Situation of migrants in Latin America within the COVID-19 context

May 19, 2020

Note: This blog is part of Lustig, N. & Tommasi, M. (2020). El COVID-19 y la protección social de los grupos pobres y vulnerables. UNDP. (Forthcoming)

The most developed countries in Latin America have usually shown signs of kinship towards the rest of the countries in the region, opening their borders to those who have decided to migrate. The composition of migrants by country varies, and so does the social acceptance of these groups. For instance, Chile has a high number of Haitian, Peruvian and Colombian migrants, whilst Costa Rica hosts mostly migrants from Nicaragua and, in recent years, Colombia has received the largest flow of Venezuelan migrants. Nonetheless, episodes of discrimination and xenophobia have been on the rise and, therefore, the United Nations decided to launch the Global Compact for Migration that most countries in the region signed (although outside Latin America, it is worth mentioning that the United States rejected it). The Compact aims at contributing to a better positioning of migrants in their countries of destination (e.g. only 11 of the 29 countries in the Latin American and Caribbean region punish acts of discrimination).

Within the migratory process that began in Venezuela in the second decade of the 21st century, an estimated 4.4 million migrants have settled in different parts of the world, accounting for the largest migration flow in such a short time, in the history of Latin America. The greatest number of migrants headed for Colombia, where the last official register of migrants included approximately 1,800,000 people coming from Venezuela.

Often times migrants are stigmatized by the local community. Based on a study carried out by Oxfam in the period February-July 2019, in Ecuador, Peru and Colombia, 70% of survey respondents support greater restrictions at border crossings with Venezuela, and 50% assume that women will end up as sex workers. In turn, the newcomers are viewed as a threat to job stability, and 70% of respondents stated that migrants take jobs away from the locals and depress wages because they are willing to accept lower salaries. In Peru, 63% of respondents believe immigrants take more than what they can contribute to the local economy and, according to a study by the University of Medellín, 80% of respondents link migrants to higher crime and prostitution rates.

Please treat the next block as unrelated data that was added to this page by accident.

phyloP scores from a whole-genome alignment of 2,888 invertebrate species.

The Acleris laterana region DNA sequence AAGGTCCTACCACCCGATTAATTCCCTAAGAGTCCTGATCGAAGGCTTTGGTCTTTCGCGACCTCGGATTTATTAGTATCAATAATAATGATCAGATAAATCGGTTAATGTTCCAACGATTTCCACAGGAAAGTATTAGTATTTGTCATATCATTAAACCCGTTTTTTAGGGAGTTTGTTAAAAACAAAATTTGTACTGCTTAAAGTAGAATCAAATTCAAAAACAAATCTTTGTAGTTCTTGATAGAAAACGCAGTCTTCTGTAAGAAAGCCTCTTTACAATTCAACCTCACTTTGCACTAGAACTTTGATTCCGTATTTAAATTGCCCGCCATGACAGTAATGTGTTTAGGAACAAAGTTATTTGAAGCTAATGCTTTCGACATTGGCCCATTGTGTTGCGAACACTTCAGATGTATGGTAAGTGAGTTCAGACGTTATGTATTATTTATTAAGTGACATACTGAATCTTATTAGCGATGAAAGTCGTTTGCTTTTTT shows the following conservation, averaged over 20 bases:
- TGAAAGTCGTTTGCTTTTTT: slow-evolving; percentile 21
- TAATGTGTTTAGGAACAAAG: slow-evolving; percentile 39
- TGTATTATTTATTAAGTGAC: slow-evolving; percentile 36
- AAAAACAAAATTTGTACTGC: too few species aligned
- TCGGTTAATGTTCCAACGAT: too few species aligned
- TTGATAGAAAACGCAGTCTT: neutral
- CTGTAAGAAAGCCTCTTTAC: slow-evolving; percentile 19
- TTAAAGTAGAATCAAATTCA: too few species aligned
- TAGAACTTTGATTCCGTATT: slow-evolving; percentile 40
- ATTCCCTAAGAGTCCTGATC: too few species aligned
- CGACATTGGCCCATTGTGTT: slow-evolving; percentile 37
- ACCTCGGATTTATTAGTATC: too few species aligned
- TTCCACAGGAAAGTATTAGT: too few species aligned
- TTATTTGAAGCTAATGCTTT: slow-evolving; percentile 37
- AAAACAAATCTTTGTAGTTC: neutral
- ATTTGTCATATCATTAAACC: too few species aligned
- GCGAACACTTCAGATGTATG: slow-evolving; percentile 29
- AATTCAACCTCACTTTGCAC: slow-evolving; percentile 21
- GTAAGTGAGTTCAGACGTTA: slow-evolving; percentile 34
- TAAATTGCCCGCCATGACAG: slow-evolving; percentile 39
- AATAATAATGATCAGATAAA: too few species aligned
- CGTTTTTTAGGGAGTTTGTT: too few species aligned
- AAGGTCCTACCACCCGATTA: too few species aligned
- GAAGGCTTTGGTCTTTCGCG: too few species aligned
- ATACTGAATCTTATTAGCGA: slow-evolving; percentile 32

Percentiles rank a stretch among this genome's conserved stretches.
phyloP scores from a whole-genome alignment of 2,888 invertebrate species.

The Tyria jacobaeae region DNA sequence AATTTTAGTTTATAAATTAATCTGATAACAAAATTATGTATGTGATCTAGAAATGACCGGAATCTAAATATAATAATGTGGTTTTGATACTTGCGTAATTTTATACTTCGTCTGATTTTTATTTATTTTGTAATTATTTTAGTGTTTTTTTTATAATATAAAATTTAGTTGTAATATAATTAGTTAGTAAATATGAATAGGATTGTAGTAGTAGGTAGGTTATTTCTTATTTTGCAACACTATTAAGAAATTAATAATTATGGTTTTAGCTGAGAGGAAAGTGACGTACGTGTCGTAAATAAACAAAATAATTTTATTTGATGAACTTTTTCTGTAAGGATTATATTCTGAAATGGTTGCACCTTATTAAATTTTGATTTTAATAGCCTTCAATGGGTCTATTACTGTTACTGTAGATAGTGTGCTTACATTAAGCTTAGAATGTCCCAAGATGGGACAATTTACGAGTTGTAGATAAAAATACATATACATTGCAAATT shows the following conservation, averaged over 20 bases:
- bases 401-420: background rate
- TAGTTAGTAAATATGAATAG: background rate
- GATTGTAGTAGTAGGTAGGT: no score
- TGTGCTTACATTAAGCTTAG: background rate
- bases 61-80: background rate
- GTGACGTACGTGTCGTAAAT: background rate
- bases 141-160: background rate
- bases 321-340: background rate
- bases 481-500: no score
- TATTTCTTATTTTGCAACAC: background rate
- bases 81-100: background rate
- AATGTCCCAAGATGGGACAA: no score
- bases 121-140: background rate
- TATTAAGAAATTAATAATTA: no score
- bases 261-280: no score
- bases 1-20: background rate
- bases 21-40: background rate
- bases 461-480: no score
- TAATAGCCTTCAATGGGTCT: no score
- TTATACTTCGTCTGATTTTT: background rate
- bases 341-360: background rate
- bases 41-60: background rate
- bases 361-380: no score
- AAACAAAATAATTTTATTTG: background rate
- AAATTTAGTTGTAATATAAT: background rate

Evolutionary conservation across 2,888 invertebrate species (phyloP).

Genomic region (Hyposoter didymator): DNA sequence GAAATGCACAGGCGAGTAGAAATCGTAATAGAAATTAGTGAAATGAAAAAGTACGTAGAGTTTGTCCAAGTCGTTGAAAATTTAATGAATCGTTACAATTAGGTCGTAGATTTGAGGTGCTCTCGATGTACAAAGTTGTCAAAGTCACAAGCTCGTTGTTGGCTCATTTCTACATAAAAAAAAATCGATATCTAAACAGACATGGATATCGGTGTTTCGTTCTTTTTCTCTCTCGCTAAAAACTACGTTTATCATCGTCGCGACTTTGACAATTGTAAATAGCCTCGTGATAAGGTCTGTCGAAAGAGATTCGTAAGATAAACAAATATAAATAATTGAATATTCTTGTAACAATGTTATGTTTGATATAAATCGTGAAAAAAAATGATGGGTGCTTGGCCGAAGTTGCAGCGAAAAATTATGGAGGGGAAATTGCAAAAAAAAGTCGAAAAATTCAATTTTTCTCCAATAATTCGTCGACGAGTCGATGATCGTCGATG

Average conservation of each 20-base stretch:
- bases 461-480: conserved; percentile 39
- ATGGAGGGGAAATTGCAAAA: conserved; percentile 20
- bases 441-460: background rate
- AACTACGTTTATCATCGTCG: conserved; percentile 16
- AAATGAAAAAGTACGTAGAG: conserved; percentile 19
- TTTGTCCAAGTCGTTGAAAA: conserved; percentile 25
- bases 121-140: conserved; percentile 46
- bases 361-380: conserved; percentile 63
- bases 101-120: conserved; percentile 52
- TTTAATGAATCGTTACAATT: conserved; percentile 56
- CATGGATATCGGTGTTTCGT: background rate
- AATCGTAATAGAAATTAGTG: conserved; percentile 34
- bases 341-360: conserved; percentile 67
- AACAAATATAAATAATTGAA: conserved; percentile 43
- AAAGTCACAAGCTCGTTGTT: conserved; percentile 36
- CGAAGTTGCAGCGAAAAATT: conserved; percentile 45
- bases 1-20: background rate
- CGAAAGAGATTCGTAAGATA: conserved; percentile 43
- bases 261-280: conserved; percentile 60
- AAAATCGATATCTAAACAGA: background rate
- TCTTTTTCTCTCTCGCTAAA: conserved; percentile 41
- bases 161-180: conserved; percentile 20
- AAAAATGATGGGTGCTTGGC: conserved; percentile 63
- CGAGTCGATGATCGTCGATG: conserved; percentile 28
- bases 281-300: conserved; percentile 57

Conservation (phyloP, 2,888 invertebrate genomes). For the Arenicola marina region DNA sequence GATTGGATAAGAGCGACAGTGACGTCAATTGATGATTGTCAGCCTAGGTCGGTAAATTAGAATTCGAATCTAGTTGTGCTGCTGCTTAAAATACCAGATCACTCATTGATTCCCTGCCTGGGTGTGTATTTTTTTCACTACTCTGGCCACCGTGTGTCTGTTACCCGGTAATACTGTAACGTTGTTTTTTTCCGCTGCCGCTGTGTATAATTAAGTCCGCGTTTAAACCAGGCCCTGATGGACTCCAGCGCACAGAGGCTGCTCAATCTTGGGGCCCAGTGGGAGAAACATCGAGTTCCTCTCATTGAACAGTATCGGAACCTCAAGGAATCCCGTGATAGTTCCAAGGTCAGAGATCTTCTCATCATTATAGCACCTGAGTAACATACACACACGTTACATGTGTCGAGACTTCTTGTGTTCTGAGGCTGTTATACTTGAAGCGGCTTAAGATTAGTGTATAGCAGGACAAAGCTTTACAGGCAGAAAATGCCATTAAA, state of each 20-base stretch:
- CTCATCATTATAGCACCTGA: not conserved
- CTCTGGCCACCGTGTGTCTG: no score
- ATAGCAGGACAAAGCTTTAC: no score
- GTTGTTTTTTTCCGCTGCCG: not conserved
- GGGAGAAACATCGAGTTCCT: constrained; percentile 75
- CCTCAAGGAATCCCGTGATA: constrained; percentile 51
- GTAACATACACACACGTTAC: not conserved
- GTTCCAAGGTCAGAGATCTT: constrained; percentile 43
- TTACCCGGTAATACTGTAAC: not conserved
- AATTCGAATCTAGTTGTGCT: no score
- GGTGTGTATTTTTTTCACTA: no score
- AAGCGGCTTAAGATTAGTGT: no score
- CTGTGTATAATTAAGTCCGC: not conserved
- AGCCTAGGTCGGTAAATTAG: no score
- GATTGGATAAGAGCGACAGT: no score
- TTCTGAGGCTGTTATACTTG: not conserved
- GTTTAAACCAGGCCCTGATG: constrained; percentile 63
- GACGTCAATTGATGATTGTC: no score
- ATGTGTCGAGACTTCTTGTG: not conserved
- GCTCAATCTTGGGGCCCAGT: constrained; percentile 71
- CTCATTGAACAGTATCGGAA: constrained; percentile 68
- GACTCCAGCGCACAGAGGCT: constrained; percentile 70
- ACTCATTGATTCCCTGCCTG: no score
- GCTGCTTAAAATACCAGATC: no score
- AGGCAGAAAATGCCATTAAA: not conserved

The economic activity halt, due to the COVID-19 crisis that entails social distancing and an indefinite shutdown of restaurants, hotels and shops, has increased the vulnerability of migrants in the different countries of the region (according to a study by Adecco in Argentina, in 2019, 60% of Venezuelan migrants were working in one of these three areas). Many migrants in the above areas as well as in other sectors of the informal economy work for a wage that they use for paying the daily rent of their rooms and meeting their needs. The lockdown of the economy has rendered many migrants jobless, with no income, as most of them do not receive any cash transfers from the State. In Argentina, for instance, state policies that can alleviate the effects of the crisis on the most vulnerable, such as the Emergency Family Income and the Universal Child Allowance, exclude all migrants who have not had legal residence in the country for at least two years. Fortunately, Argentina has a universal and public health system that migrants can access, but this does not exempt them from facing episodes of discrimination in their attempt to obtain health care. The absence of a state that supports migrants on equal grounds to its citizens is also evident in Peru, where foreigners who do not have an employment contract cannot access the health system. The situation in the United States is also complex, where eligibility to access the public health system requires at least five years of residence in the country. Most likely, this phenomenon, combined with language and cultural barriers, is the reason why migrants in the country see doctors very sporadically, and their health expenses are very low compared to those of an American citizen.